The Gold Mystery #8

The Gold Mystery #8

by Martin Widmark, Helena Willis

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Overview

When a valuable shipment of gold disappears from the vault at the Pleasant Valley bank, Jerry and Maya are called in to help crack the case.  There are no witnesses and there's nothing on the security cameras, so it feels like the gold vanished into thin air.  But once again, with their super sleuthing skills, the young detectives help the police chief get to the bottom of the mind-boggling mystery.

Product Details

ISBN-13: 9780451533043
Publisher: Penguin Young Readers Group
Publication date: 08/16/2016
Series: The Whodunit Detective Agency , #8
Sold by: Penguin Group
Format: NOOK Book
Pages: 80
Sales rank: 659,697
Lexile: 710L (what's this?)
File size: 19 MB
Note: This product may take a few minutes to download.
Age Range: 7 - 9 Years

About the Author

Martin Widmark was born in 1961 in Sweden and today lives in Stockholm with his family. He has worked as a middle-school instructor and a Swedish-language teacher for immigrants, but he is now a full-time children's book author. Over his career, he has also written several textbooks. He is fascinated by life's little oddities and anything unique, from food and music to languages and people.

Read an Excerpt

Chapter 1: Five Hundred and Fifty Pounds of Pure Gold
 
It was a beautiful, warm afternoon in July. School was out, and Maya and Jerry had nothing but free time. So far that summer they had spent a lot of time riding their bikes, looking for adventure. That morning they had set out on their bikes as usual. And now, they had joined the police chief on a dock in the harbor. They were watching a wooden crate as it was hoisted out of a big ship.
 
“Here comes the gold,” said the police chief with excitement. “Five hundred and fifty pounds of solid gold!”
 
“I wonder how much it’s worth,” said Jerry.
 
“Let’s see,” said the police chief, pushing his cap to the back of his head. “Probably more like sixteen million dollars, I’d say.”
 
“Wow,” said Jerry, impressed.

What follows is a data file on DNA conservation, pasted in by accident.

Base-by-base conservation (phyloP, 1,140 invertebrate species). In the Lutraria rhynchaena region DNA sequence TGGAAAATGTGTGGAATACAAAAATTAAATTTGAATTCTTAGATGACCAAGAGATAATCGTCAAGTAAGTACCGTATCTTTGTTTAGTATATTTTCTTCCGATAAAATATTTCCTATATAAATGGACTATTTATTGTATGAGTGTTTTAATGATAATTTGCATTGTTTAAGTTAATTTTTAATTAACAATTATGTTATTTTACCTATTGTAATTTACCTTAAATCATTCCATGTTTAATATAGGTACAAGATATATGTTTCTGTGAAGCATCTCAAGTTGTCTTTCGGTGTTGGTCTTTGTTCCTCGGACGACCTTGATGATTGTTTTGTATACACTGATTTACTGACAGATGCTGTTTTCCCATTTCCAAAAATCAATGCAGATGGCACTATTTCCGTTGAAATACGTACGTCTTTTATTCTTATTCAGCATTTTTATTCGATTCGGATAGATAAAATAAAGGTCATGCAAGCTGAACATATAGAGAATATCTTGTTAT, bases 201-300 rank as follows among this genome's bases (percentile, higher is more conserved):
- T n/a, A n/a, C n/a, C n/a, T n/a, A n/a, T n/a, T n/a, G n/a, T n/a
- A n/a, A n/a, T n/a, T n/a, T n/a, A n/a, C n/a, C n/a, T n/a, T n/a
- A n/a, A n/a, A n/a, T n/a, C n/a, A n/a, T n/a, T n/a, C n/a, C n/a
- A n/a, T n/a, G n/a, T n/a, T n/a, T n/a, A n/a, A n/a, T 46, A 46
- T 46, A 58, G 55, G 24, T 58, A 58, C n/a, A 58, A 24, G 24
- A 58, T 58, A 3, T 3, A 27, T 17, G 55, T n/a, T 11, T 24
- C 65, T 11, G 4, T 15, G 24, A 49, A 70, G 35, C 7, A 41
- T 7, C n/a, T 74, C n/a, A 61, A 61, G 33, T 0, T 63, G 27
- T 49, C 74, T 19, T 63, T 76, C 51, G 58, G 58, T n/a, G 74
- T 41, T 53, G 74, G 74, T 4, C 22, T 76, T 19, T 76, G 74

“Why is all this gold coming to Pleasant Valley?” asked Maya.
 
“Well, it’s not going to stay here,” explained the police chief. “Tomorrow the gold heads to a big bank in another city. But tonight we are responsible for it.”
 
“Where will the gold spend the night?” asked Jerry. “The hotel, like other visitors?”
 
“Very funny, Jerry,” said Maya, rolling her eyes.
 
“We’ll keep it in the safest place in Pleasant Valley,” replied the police chief. “The bank vault, of course!”
 
The crate was loaded next to another similar-looking crate on the back of a truck. A dark-haired woman in uniform walked over. She saluted the police chief, who saluted her right back.
 
“Maria Gonzales de la Cruz,” said the woman with a smile. “Head of security at the bank.”
 
“Randolph Larson,” replied the police chief. “It’s a pleasure to meet you! Are you new at the bank? I don’t think we’ve met before.”
 
“That’s right.” The security officer smiled. “I’ve been at the bank for about three weeks. Now,” she said, holding out a piece of paper, “I need your signature here.”
 
“What’s that you’re signing?” Maya asked the police chief. She stood on tiptoe to see what was on the piece of paper. “Gold: five hundred and fifty pounds,” she read. Maya couldn’t see what else it said because the security officer’s thumb was in the way.
 
“A consignment note,” explained Maria Gonzales de la Cruz, smiling at Maya.
 
“It shows that we received the gold,” explained the police chief, who signed the bottom.
 
The security officer tore off a yellow copy and gave it to the police chief, who folded the paper and tucked it in the pocket of his uniform.
 
“Okay, we’re off to the bank,” said Maria Gonzales de la Cruz as she jumped into the truck.
 
“Come on, kids,” said the police chief, hopping onto his bike. “Let’s head that way, too.”
 
When Jerry, Maya, and the police chief reached Pleasant Valley’s bank, the security officer was hard at work wheeling the second crate inside. A bald-headed man in a gray suit watched from a nearby spot. He looked worried.
 
“Careful there, Maria. Make sure it doesn’t tip over,” he said to the security officer.
 
“Do you need a hand?” asked the police chief.
 
The man in the gray suit looked up in surprise. Jerry thought he seemed pretty nervous.
 
I’d probably be jumpy, too, he thought. That gold is worth a lot of money.
 
“Thanks for the offer, but I’ve got this,” said Maria to the police chief. After a few more grunts, she disappeared into the bank.
 
Maya rested her bike against the wall of the building and looked through the window into the bank. She saw the security officer wheeling the crate into a big bank vault. Maya looked at her watch. It showed ten to six.
 
Then she saw Maria Gonzales pulling the heavy door to the vault closed.
 
“Well, well, the police chief is here to make sure everything goes smoothly,” said the man in the gray suit.
 
He walked over to the police chief and held out his hand. The police chief and the man shook.
 
“This is the bank manager, Larry Mernard,” said the police chief to Jerry and Maya.
 
Maya looked into the bank again. The security officer was now standing with her back to Maya and the others, adjusting something above the door to the vault. Maya leaned closer to the window but couldn’t see exactly what Maria Gonzales was doing.
 
“It’s a big day for our little bank here in Pleasant Valley,” continued the police chief.
 
“And a stressful one,” acknowledged the bank manager. “Just imagine if something were to go wrong!”
 
Larry Mernard wiped his forehead with a handkerchief.

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